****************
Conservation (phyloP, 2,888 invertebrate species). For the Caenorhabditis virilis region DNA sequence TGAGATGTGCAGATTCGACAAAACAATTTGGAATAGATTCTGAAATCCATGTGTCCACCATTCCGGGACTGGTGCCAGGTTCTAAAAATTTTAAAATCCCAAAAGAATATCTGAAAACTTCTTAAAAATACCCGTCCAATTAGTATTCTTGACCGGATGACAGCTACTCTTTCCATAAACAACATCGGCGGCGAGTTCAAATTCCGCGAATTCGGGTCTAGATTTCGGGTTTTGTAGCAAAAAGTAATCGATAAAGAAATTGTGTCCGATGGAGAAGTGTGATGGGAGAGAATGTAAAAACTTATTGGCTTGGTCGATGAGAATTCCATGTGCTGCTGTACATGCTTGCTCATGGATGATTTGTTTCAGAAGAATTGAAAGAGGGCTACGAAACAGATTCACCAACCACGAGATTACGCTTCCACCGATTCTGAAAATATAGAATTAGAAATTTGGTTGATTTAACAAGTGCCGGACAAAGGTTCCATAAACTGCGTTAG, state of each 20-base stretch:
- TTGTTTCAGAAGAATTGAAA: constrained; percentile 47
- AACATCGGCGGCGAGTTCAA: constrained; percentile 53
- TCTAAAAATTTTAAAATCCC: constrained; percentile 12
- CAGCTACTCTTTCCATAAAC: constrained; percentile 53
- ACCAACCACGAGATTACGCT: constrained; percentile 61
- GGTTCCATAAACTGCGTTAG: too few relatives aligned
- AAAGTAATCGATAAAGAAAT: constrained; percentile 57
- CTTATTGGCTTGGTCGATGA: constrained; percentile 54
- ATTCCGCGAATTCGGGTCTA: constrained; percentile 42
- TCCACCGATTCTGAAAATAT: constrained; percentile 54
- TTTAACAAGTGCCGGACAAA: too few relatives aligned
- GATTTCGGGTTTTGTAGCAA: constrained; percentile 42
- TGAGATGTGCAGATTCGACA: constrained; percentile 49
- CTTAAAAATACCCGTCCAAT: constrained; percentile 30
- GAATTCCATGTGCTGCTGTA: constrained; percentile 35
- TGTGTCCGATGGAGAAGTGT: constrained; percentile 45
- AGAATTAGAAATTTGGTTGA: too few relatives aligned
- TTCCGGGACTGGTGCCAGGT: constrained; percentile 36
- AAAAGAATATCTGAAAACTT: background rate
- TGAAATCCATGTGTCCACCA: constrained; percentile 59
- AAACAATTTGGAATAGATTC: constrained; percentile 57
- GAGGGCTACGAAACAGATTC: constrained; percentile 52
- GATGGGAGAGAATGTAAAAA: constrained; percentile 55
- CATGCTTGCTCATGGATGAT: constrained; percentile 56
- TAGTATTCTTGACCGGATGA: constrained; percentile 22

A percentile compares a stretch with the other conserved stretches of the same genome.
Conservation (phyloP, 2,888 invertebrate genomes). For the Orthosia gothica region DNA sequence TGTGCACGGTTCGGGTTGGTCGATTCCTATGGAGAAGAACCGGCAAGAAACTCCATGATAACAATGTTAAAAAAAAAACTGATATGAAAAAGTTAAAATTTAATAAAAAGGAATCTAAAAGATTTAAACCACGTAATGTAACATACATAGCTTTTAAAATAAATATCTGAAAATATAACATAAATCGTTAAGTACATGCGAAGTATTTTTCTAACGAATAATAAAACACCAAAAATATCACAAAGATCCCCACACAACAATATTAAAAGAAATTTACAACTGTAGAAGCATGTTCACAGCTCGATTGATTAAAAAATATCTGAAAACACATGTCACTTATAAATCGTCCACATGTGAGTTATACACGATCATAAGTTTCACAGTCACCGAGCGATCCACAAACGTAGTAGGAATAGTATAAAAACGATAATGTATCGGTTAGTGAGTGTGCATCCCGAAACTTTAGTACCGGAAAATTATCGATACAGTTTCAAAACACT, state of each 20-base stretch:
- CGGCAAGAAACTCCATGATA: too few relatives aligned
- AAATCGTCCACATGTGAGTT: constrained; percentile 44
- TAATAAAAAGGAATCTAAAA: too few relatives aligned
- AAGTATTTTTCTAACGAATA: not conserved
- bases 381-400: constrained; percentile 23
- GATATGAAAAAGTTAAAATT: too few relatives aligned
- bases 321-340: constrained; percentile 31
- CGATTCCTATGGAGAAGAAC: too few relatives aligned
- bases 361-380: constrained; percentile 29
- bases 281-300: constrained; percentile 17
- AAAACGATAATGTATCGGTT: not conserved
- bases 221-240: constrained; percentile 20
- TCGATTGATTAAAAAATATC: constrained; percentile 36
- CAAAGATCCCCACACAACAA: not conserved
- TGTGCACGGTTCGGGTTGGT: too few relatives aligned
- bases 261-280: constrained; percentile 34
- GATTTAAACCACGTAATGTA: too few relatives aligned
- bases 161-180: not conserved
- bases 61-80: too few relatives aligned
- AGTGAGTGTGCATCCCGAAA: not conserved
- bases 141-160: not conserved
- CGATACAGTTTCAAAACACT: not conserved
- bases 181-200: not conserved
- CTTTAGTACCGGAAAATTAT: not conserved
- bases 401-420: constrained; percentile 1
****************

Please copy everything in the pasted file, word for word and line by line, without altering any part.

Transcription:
Conservation (phyloP, 2,888 invertebrate species). For the Caenorhabditis virilis region DNA sequence TGAGATGTGCAGATTCGACAAAACAATTTGGAATAGATTCTGAAATCCATGTGTCCACCATTCCGGGACTGGTGCCAGGTTCTAAAAATTTTAAAATCCCAAAAGAATATCTGAAAACTTCTTAAAAATACCCGTCCAATTAGTATTCTTGACCGGATGACAGCTACTCTTTCCATAAACAACATCGGCGGCGAGTTCAAATTCCGCGAATTCGGGTCTAGATTTCGGGTTTTGTAGCAAAAAGTAATCGATAAAGAAATTGTGTCCGATGGAGAAGTGTGATGGGAGAGAATGTAAAAACTTATTGGCTTGGTCGATGAGAATTCCATGTGCTGCTGTACATGCTTGCTCATGGATGATTTGTTTCAGAAGAATTGAAAGAGGGCTACGAAACAGATTCACCAACCACGAGATTACGCTTCCACCGATTCTGAAAATATAGAATTAGAAATTTGGTTGATTTAACAAGTGCCGGACAAAGGTTCCATAAACTGCGTTAG, state of each 20-base stretch:
- TTGTTTCAGAAGAATTGAAA: constrained; percentile 47
- AACATCGGCGGCGAGTTCAA: constrained; percentile 53
- TCTAAAAATTTTAAAATCCC: constrained; percentile 12
- CAGCTACTCTTTCCATAAAC: constrained; percentile 53
- ACCAACCACGAGATTACGCT: constrained; percentile 61
- GGTTCCATAAACTGCGTTAG: too few relatives aligned
- AAAGTAATCGATAAAGAAAT: constrained; percentile 57
- CTTATTGGCTTGGTCGATGA: constrained; percentile 54
- ATTCCGCGAATTCGGGTCTA: constrained; percentile 42
- TCCACCGATTCTGAAAATAT: constrained; percentile 54
- TTTAACAAGTGCCGGACAAA: too few relatives aligned
- GATTTCGGGTTTTGTAGCAA: constrained; percentile 42
- TGAGATGTGCAGATTCGACA: constrained; percentile 49
- CTTAAAAATACCCGTCCAAT: constrained; percentile 30
- GAATTCCATGTGCTGCTGTA: constrained; percentile 35
- TGTGTCCGATGGAGAAGTGT: constrained; percentile 45
- AGAATTAGAAATTTGGTTGA: too few relatives aligned
- TTCCGGGACTGGTGCCAGGT: constrained; percentile 36
- AAAAGAATATCTGAAAACTT: background rate
- TGAAATCCATGTGTCCACCA: constrained; percentile 59
- AAACAATTTGGAATAGATTC: constrained; percentile 57
- GAGGGCTACGAAACAGATTC: constrained; percentile 52
- GATGGGAGAGAATGTAAAAA: constrained; percentile 55
- CATGCTTGCTCATGGATGAT: constrained; percentile 56
- TAGTATTCTTGACCGGATGA: constrained; percentile 22

A percentile compares a stretch with the other conserved stretches of the same genome.
Conservation (phyloP, 2,888 invertebrate genomes). For the Orthosia gothica region DNA sequence TGTGCACGGTTCGGGTTGGTCGATTCCTATGGAGAAGAACCGGCAAGAAACTCCATGATAACAATGTTAAAAAAAAAACTGATATGAAAAAGTTAAAATTTAATAAAAAGGAATCTAAAAGATTTAAACCACGTAATGTAACATACATAGCTTTTAAAATAAATATCTGAAAATATAACATAAATCGTTAAGTACATGCGAAGTATTTTTCTAACGAATAATAAAACACCAAAAATATCACAAAGATCCCCACACAACAATATTAAAAGAAATTTACAACTGTAGAAGCATGTTCACAGCTCGATTGATTAAAAAATATCTGAAAACACATGTCACTTATAAATCGTCCACATGTGAGTTATACACGATCATAAGTTTCACAGTCACCGAGCGATCCACAAACGTAGTAGGAATAGTATAAAAACGATAATGTATCGGTTAGTGAGTGTGCATCCCGAAACTTTAGTACCGGAAAATTATCGATACAGTTTCAAAACACT, state of each 20-base stretch:
- CGGCAAGAAACTCCATGATA: too few relatives aligned
- AAATCGTCCACATGTGAGTT: constrained; percentile 44
- TAATAAAAAGGAATCTAAAA: too few relatives aligned
- AAGTATTTTTCTAACGAATA: not conserved
- bases 381-400: constrained; percentile 23
- GATATGAAAAAGTTAAAATT: too few relatives aligned
- bases 321-340: constrained; percentile 31
- CGATTCCTATGGAGAAGAAC: too few relatives aligned
- bases 361-380: constrained; percentile 29
- bases 281-300: constrained; percentile 17
- AAAACGATAATGTATCGGTT: not conserved
- bases 221-240: constrained; percentile 20
- TCGATTGATTAAAAAATATC: constrained; percentile 36
- CAAAGATCCCCACACAACAA: not conserved
- TGTGCACGGTTCGGGTTGGT: too few relatives aligned
- bases 261-280: constrained; percentile 34
- GATTTAAACCACGTAATGTA: too few relatives aligned
- bases 161-180: not conserved
- bases 61-80: too few relatives aligned
- AGTGAGTGTGCATCCCGAAA: not conserved
- bases 141-160: not conserved
- CGATACAGTTTCAAAACACT: not conserved
- bases 181-200: not conserved
- CTTTAGTACCGGAAAATTAT: not conserved
- bases 401-420: constrained; percentile 1